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North Forsyth's Duncan's bill could increase tax credits for rural hospitals
Duncan Geoff
District 26 state Rep. Geoff Duncan is pushing to increase the amount of money taxpayers who donate to rural hospitals can get back.

A north Forsyth legislator who succeeded in passing a law last year that gives tax credits to Georgia residents who donate to rural hospitals is now pushing to increase the amount of money taxpayers can get back.

Last April, Gov. Nathan Deal signed into law Senate Bill 258, which District 26 state Rep. Geoff Duncan said he first conceived while sitting in church one day.

For years, Duncan said, rural hospitals throughout Georgia have struggled to remain open, fighting to save Georgians’ lives.

The current law is helping save those hospitals, but House Bill 54 will increase the amount of aid the hospitals receive.

“I had a Representative come up to me and say, ‘My hospital administrator came up to me and said this is our last hope, we’ve gotta have this bill,’” Duncan said. “And I said, ‘Yes, sir, we’re doing everything we can to make it happen.’”

In addition to raising the amount of money taxpayers can get back, the bill caps the statewide credit at $60 million each year, through 2019.

“Some of the feedback I got was, ‘Hey, if we had some uniformity here, this would be a whole lot easier for us to give, if it was more predictable,” Duncan said. “So I flat-lined it.”

The initial law, which took effect Jan. 1, allows taxpayers to apply for a state income tax credit for either 70 percent of an individual’s contribution to an approved rural hospital, or $2,500 – whichever is less.

For a couple filing jointly, the credit can be 70 percent of the contribution or $5,000 – again, whichever is less. A corporation or fiduciary taxpayer can receive a tax credit of up to 70 percent of contributions or 75 percent of income tax liability.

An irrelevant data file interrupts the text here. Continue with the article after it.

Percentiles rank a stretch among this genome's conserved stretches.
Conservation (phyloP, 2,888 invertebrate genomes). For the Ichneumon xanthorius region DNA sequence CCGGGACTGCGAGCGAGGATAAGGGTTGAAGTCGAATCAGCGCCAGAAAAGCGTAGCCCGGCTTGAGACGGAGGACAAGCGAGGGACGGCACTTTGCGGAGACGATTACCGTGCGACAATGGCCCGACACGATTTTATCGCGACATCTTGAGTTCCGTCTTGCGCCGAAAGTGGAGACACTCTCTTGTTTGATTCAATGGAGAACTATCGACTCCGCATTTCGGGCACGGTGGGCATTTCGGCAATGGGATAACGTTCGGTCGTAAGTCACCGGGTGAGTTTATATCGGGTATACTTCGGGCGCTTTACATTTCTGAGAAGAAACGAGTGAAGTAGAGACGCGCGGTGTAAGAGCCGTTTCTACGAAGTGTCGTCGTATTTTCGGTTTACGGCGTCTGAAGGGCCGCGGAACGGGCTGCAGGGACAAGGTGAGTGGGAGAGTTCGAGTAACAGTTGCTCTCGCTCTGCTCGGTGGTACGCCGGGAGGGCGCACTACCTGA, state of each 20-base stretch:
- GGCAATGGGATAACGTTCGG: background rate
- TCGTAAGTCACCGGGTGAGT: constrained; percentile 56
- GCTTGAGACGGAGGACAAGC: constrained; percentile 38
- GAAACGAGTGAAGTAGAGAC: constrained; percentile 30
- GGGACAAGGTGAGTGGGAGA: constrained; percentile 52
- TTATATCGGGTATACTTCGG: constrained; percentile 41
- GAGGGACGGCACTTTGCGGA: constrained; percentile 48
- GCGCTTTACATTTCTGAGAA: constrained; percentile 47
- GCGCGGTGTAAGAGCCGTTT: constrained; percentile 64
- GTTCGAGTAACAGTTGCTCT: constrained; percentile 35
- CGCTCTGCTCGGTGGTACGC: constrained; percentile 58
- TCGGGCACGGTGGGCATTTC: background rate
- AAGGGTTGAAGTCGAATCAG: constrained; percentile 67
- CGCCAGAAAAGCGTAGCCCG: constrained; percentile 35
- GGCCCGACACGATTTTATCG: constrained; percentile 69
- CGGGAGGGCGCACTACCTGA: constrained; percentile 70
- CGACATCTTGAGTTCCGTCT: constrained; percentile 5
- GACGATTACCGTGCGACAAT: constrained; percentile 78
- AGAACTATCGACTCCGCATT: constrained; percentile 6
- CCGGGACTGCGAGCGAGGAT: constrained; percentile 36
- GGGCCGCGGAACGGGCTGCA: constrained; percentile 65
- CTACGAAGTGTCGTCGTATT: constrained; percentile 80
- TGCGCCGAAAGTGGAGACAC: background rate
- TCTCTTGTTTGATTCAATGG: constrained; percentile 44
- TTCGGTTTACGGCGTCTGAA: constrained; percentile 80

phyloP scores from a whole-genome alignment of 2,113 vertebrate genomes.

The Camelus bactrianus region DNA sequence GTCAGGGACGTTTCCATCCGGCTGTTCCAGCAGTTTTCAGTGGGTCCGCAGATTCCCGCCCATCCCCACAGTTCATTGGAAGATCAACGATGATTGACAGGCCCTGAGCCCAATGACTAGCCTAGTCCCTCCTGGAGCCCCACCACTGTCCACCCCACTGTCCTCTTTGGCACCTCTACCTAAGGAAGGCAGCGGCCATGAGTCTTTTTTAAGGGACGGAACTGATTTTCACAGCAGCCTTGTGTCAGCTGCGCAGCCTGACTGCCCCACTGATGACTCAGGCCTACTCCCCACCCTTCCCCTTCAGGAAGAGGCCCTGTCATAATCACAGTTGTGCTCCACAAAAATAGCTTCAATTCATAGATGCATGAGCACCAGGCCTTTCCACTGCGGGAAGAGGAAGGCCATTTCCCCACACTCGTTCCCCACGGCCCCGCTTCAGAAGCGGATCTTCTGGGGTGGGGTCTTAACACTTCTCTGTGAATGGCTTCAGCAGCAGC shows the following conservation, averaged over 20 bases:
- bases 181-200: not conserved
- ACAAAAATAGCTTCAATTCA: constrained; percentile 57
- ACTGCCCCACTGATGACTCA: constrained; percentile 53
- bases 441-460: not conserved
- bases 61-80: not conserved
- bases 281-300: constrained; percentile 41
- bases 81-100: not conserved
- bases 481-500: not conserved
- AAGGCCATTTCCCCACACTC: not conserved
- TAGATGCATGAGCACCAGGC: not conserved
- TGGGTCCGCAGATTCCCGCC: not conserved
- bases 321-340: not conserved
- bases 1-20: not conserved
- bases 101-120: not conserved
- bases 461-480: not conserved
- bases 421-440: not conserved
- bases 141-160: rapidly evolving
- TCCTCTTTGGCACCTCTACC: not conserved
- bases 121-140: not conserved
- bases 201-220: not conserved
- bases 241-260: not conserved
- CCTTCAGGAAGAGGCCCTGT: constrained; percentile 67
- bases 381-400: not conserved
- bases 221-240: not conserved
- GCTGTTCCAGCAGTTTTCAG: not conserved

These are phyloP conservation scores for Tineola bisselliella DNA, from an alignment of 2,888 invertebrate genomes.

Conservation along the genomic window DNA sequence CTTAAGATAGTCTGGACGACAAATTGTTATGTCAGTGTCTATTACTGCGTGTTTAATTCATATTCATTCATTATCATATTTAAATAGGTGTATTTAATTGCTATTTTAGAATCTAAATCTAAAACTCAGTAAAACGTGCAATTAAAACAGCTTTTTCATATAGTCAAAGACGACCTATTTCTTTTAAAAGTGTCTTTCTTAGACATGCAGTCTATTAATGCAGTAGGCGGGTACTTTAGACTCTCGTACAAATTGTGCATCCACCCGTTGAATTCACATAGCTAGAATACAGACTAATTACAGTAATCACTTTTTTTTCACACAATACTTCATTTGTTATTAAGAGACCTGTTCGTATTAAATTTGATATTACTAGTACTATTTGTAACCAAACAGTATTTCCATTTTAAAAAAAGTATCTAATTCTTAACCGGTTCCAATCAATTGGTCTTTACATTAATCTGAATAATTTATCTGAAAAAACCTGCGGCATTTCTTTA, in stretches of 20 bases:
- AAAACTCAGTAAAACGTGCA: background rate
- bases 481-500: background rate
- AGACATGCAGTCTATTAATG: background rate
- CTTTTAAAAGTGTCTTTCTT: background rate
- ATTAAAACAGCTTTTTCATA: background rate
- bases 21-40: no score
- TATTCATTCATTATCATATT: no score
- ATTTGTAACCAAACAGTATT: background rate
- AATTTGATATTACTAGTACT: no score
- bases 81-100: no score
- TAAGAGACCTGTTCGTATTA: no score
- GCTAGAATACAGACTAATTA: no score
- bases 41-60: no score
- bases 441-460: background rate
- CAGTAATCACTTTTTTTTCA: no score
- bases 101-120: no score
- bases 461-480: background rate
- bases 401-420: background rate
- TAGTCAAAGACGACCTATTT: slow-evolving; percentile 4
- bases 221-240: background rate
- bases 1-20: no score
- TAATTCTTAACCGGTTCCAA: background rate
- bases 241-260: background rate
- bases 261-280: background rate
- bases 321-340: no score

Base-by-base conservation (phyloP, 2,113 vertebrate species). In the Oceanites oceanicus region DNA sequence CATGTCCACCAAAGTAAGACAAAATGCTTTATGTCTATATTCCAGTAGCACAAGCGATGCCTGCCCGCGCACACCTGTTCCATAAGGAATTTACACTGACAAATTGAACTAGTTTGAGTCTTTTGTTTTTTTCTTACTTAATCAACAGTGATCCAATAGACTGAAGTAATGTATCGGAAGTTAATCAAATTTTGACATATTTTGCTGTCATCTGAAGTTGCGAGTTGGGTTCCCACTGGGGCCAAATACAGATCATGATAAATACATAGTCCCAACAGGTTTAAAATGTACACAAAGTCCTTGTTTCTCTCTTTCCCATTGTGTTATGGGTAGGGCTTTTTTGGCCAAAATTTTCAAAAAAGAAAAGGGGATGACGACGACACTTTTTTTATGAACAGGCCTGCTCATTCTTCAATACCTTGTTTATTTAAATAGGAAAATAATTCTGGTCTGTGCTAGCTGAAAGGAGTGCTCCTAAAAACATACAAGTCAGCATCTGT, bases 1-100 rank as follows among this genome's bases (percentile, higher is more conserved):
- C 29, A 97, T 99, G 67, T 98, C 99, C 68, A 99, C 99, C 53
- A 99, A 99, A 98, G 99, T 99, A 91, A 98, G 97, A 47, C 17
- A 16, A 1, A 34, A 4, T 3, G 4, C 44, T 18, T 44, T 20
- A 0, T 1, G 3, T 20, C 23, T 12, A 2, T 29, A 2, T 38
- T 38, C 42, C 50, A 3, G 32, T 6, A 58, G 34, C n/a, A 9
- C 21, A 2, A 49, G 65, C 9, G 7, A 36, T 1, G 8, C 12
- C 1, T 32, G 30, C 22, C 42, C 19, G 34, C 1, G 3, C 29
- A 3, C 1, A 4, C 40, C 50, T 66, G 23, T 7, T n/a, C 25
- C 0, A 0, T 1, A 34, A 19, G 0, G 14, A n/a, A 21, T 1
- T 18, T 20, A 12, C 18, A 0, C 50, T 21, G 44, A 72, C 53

Under the new law, donations of up to $4 million to approved hospitals are eligible for tax credit. However, the credit will be awarded on a first-come, first-serve basis and is set to expire after three years.

The statewide cap of tax credits is currently set at $50 million in 2017, $60 million in 2018 and $70 million in 2019. The program, as it stands, will remain in place through 2019.

Duncan said HB 54, which he is currently working on, will increase those numbers and change the cap amount, which he said he hopes will provide even more of an incentive to taxpayers.

“We’re looking to see [the bill] get out of rules and hit the House floor next week,” Duncan said. “It made a pretty quick track through Ways and Means so I expect to see it coming out of Rules and get it to the Senate as quickly as we can.”

Duncan said HB 54 will essentially return the law to how he originally presented it, which allowed individual taxpayers to receive credit for 90 percent of the contribution or $5,000 — whichever is less.

For a couple filing jointly, the credit could be 90 percent of the contribution or $10,000 — again, whichever is less.

“We have heard from rural hospitals that there are literally millions of dollars sitting on the counters of these hospitals, waiting for this tax credit to go back to where I originally wrote the bill at 90 percent,” Duncan said. “Once that happens, [the hospitals] have heard from all indications from their communities that those dollars will start flowing directly to those rural hospitals, so obviously that is a big deal.

“This, for the most part, gets us back to the original idea that was written. Last year, in the last hours of the General Assembly, the Senate took the percentage down to 70 percent, so this bill comes back and changes the 70 percent back up to 90 percent and makes it retroactive, which is one of the most important parts. People who have already given this year or anyone who is contemplating it, [HB 54] allows it to be retroactive to Jan. 1 of this year.”

Duncan said he hopes the bill will continue moving quickly, given how much the hospitals need help.

If it passes on the House floor, it will move to the Senate to be reviewed before getting a vote.